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close this book Community Nutrition Action for Child Survival
close this folder Part II - Planning nutrition action projects
close this folder Unit 3: Deciding what to do
View the document Session 1: Visits to on-going nutrition projects
View the document Session 2: Case studies/panel discussion

Session 2: Case studies/panel discussion


To expose trainees to a variety of community-based nutrition activities and the management issues associated with the planning, implementation and evaluation of these activities.


- Handout - Questions to Ask About Nutrition Projects"

- Chairs and table for materials

- Microphone if the group is large

- Slide projector

- Flipchart and marking pens


Several weeks before the workshop:

1. Identify 2-3 on-going projects with successful community nutrition activities.

2. Invite representatives from these projects to participate in a panel discussion during your workshop. Ask them to prepare a 15-minute presentation about their projects. They should include information about the development, present activities and management of the project's nutrition activities.

3. Give each of the panelists a copy of the Handout "Questions To Ask About Nutrition Projects." Explain that trainees will be asked to answer these questions about each of the projects discussed.

4. Encourage panelists to use slides and other visual aids to illustrate their case studies.

The day before the panel discussion:

1. Prepare trainees for the session by explaining that managers often decide what nutrition activities to carry out and how to organize them by visiting and collecting information from managers of on-going projects. Trainees will have the opportunity to do this in the panel discussion planned for the following day.

2. Review the "Questions to Ask About Nutrition Projects" with the trainees.

On the day of the case study presentations:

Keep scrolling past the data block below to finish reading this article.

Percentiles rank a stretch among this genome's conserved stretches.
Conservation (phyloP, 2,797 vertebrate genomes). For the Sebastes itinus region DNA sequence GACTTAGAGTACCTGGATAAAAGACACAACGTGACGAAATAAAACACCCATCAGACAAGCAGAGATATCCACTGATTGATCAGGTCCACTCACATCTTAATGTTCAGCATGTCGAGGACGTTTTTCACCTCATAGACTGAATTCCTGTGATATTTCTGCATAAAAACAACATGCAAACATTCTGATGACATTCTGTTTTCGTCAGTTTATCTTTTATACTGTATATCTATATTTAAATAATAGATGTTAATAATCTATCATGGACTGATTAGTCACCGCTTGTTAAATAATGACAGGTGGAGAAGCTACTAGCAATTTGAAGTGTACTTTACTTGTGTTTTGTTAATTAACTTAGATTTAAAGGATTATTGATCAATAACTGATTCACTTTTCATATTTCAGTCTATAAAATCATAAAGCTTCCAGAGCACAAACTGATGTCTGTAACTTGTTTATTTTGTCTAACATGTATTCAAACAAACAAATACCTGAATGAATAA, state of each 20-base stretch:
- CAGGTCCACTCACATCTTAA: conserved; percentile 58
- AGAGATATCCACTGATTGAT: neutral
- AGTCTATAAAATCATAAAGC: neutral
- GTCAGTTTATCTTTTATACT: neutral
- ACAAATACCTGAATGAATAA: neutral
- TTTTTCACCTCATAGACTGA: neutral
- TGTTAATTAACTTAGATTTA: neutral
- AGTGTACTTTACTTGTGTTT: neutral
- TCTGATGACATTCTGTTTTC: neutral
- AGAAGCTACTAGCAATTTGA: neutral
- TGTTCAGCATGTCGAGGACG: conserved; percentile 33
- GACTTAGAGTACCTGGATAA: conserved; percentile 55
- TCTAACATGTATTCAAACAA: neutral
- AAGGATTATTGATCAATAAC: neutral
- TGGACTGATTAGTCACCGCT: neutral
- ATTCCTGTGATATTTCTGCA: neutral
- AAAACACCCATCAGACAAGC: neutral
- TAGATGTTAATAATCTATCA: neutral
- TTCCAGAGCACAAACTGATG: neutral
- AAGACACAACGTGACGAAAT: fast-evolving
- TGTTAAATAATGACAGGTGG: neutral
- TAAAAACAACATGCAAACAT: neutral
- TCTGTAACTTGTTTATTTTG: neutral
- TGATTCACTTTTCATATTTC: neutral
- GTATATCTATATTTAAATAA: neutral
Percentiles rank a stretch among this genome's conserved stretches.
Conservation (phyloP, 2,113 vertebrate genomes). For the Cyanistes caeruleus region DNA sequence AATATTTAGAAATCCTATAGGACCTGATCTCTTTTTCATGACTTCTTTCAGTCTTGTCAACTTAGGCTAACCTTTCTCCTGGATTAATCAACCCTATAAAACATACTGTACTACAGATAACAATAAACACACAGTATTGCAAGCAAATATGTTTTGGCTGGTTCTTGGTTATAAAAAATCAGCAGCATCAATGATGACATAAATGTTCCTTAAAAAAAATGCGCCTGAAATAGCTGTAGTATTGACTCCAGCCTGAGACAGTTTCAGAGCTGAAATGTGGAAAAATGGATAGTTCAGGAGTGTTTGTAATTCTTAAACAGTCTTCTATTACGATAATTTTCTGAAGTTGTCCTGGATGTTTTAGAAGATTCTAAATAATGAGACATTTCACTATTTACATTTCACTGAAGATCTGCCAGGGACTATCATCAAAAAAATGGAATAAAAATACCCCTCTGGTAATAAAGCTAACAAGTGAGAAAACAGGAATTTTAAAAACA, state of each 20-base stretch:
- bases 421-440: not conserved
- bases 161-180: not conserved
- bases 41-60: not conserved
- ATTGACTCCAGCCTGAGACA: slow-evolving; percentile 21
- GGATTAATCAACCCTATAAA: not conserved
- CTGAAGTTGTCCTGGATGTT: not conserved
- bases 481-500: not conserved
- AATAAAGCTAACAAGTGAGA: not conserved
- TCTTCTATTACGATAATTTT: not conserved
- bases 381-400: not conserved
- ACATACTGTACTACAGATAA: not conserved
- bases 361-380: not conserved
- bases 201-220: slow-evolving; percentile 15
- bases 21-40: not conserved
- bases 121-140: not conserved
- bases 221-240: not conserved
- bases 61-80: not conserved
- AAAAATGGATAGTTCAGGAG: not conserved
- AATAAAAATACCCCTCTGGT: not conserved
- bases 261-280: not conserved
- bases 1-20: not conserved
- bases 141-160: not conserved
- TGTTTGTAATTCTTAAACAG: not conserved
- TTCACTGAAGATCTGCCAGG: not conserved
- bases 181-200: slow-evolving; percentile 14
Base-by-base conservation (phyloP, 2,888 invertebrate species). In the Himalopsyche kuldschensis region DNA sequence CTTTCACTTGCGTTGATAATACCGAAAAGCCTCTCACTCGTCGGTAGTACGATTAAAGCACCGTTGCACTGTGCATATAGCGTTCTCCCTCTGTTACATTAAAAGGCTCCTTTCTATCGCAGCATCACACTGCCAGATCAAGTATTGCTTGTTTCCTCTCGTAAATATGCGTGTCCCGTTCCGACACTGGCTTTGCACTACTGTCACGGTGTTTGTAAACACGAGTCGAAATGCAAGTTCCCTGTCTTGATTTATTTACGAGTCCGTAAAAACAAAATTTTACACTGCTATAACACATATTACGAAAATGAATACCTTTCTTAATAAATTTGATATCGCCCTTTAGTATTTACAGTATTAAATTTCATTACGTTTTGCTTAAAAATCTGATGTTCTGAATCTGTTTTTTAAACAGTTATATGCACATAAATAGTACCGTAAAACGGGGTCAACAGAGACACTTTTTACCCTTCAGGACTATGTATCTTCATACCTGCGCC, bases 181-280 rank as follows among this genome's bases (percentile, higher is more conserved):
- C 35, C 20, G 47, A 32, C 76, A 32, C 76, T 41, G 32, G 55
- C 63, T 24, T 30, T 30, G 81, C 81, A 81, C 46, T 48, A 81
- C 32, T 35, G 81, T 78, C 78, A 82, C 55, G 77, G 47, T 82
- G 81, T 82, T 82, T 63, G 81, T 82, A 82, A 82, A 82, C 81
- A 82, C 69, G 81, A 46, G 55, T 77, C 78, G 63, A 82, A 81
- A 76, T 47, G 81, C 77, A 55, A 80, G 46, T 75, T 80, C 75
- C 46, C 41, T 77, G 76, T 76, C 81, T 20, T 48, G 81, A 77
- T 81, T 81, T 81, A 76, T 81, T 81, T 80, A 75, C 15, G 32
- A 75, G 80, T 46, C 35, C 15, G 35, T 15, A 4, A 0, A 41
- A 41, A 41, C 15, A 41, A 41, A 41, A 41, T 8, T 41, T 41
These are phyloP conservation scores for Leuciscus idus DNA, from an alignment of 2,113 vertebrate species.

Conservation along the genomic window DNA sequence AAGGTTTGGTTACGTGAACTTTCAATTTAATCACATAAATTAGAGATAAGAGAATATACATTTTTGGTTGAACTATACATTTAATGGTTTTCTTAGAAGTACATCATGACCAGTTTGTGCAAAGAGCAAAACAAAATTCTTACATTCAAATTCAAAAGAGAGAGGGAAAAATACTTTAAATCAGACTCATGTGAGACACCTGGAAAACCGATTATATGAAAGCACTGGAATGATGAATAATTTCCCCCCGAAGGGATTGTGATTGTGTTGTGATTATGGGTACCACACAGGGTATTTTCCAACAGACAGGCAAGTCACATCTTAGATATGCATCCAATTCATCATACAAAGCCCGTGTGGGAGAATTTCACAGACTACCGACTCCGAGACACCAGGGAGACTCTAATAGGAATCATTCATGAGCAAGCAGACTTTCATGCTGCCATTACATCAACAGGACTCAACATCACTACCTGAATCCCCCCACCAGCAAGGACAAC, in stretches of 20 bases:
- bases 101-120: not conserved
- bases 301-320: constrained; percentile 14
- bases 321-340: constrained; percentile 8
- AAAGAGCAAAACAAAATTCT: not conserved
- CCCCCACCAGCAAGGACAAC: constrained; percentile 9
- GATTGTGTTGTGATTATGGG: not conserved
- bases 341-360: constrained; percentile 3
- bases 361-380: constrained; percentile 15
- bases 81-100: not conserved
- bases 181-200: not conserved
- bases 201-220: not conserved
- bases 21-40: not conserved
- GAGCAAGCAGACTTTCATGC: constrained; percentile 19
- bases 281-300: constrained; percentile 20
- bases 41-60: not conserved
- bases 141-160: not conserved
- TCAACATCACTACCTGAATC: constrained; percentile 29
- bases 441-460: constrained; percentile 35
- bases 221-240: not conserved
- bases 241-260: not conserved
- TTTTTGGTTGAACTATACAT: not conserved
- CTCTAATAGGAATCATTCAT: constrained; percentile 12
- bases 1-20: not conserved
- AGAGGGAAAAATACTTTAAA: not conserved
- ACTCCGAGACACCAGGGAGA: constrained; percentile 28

1. Introduce the guest speakers. Write their names and the organizations they represent on the flipchart.

2. Remind trainees that they should listen for information during the case studies that will help them answer the questions on the Handout - Questions to Ask About Nutrition Projects."

3. Make sure that each presentation is no more than 15 minutes long. Trainees will have difficulty concentrating if presentations are too long!

4. After each case study is presented, encourage trainees to ask any questions they have about the project, its activities, staff, training, funding, etc.

5. Speakers may also want to ask each other about specific aspects of their projects. It is important that they tell trainees about the problems they have faced in their projects and how they have solved them.

Following the case study presentations:

1. Discuss the similarities and differences in the projects presented. Focus on similarities and differences in:

- Project activities

- Size and characteristics of the target population

- Community involvement

- Staffing

- Training

- Resources

- Source of funding

2. Summarize and ask trainees to think about the factors that determine project activities and how these activities are managed. Use a diagram like this to record trainee responses:


- Causes/severity of malnutrition

- Resources available

- Manager's knowledge experience and interest

- Community's knowledge, experience and interest

- Organization policy

- Political pressures

- Etc.